ADHD, Attention and Concentration Difficulties
“Behavior isn’t something someone ‘has.’ Rather, it emerges from the interaction of a person’s biology, past experiences, and immediate context.” ― L. Todd Rose
The Problem with Inattention
Increasing numbers of children and adults are struggling to maintain focus and concentration. We live in an ever increasing hyper-stimulated world which is influencing brain development in a variety of negative ways. Staying clear and focused in a fast, paced ever-shifting digital world is proving to be a challenge than many are failing at in school and in the workplace. It is creating tremendous imbalance in normal brainwave patterns and often leads to Neurological Dysregulation Syndrome.
Inattention and lack of concentration can affect you not only by lowering objective performance; it also deeply affects personal relationships because emotional and impulse control centers are typically involved. A common diagnosis today is ADHD. ADHD is one of 100 neurological disorders that can cause an inability of the brain to maintain focus and be highly distractible. It should not be the assumed and only reason for academic or career performance obstacles. We know a lot more today with brain imaging about various reasons a person might express poor attention. Sometimes it is ADHD, and sometimes it is not. Is it a sleep disorder, a brain health and diet imbalance, a histamine disorder, a methylation disorder, a nutrient deficiency, or something weakened in the Foundations of Health basics that is causing the inattention? Either way, if we can help, we will.
ADHD is highly influenced by factors making the brain unable to stay awake, alert, externally focused, attentive, and in problem solving mode. This begins by understanding brainwave basics. Brainwaves run from slow to fast as follows: delta, theta, alpha, low beta, mid beta, high beta, and gamma. One such factor is the ratio of theta (slow wave) to beta (fast) waves in the brain. A normal ratio in an adult is 2:1 and a child is 2.5:1. When this ratio is higher (such as 3), there are significantly more theta waves than beta waves. How does that affect focus and attention? Theta waves are the slow waves dominant right before falling asleep. They help release GABA, the most important inhibitory neurotransmitter in the nervous system. It is the “calming” chemical. Too much GABA is circulating from the excessive theta waves. Also, there are typically too few beta waves, and this is associated with not enough dopamine circulating. Decreased dopamine is associated with inattention, lack of focus, addictions, social withdrawal, an inability to feel a reward from normal life stimulus, and ADHD. How can someone pay attention when they are in a foggy sleepy state from too much theta/GABA and not enough awake/thinking energy from beta/dopamine? Yet, this is merely one subtype of this complicated inflexible brain pattern. Being able to differentiate between all the varying subtypes of ADHD patterns is critical to any therapeutic success. This is where understanding QEEG maps and genetic based biochemical individuality is crucial. Does your child need neurofeedback or nutrient therapy or sleep? We help you find the answer.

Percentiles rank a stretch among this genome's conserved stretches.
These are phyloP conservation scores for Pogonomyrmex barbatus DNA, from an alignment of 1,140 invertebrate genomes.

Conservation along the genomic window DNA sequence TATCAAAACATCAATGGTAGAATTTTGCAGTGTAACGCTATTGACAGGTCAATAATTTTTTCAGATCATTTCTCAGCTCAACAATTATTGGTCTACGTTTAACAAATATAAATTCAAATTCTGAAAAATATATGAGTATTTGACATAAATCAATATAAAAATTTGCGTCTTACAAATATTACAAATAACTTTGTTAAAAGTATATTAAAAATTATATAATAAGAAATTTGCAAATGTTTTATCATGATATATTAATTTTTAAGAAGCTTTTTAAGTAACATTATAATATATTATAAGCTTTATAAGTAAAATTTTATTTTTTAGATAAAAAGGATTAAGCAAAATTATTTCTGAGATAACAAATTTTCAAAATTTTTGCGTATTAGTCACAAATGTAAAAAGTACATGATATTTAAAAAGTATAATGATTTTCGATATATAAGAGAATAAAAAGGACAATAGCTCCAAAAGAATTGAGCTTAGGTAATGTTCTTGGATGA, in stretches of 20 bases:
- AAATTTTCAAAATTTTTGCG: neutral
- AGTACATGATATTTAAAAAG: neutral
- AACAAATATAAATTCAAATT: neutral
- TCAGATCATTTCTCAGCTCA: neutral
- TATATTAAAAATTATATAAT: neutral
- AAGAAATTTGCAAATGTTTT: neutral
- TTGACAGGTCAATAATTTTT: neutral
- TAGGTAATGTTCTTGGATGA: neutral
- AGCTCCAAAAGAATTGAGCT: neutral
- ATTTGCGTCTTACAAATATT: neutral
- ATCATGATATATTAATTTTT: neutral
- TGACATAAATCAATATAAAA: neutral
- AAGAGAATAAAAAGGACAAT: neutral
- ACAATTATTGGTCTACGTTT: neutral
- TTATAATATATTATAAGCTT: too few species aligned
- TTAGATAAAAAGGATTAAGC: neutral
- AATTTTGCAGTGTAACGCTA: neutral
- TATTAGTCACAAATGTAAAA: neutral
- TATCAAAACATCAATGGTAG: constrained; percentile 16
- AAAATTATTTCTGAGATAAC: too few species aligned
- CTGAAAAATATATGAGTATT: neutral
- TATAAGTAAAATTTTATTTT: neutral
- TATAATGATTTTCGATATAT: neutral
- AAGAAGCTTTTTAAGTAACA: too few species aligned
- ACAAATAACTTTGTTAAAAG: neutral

The brain scans of ADHD people show decreased “energy” in key parts of the brain for focus and attention. Learning disabilities on a whole are often characterized by a widespread, diffuse increase in the slowest, sleep wave delta across the entire brain. In an adult brain, only 5% of the brainwaves are in delta. It is the sleep wave. But what happens if this percentage is higher, and your brain is using the slow delta wave more while awake? Learning becomes a real challenge. Developing the skills necessary to comfortably shift from task to task becomes difficult for the brain.
The BBS Solution
Neurofeedback, iLS Sound, and Nutrient Therapy can help correct some of the causes of these problems. They are very different therapies, yet are based on the fact that the brain can change its structure and improve its function if it is properly trained to do so. This neuroplasticity of the brain is the basis of all learning. Just like there are tissue changes in muscle after exercise, the brain makes changes after brain training as well. Metabolism increases, oxygen flow increases, and new synaptic tissue connections are made between cells within the brain. The brain learns to improve its own self-regulation. It is skills building on how to shift into attention. Pills don’t teach skills, but neurotherapies do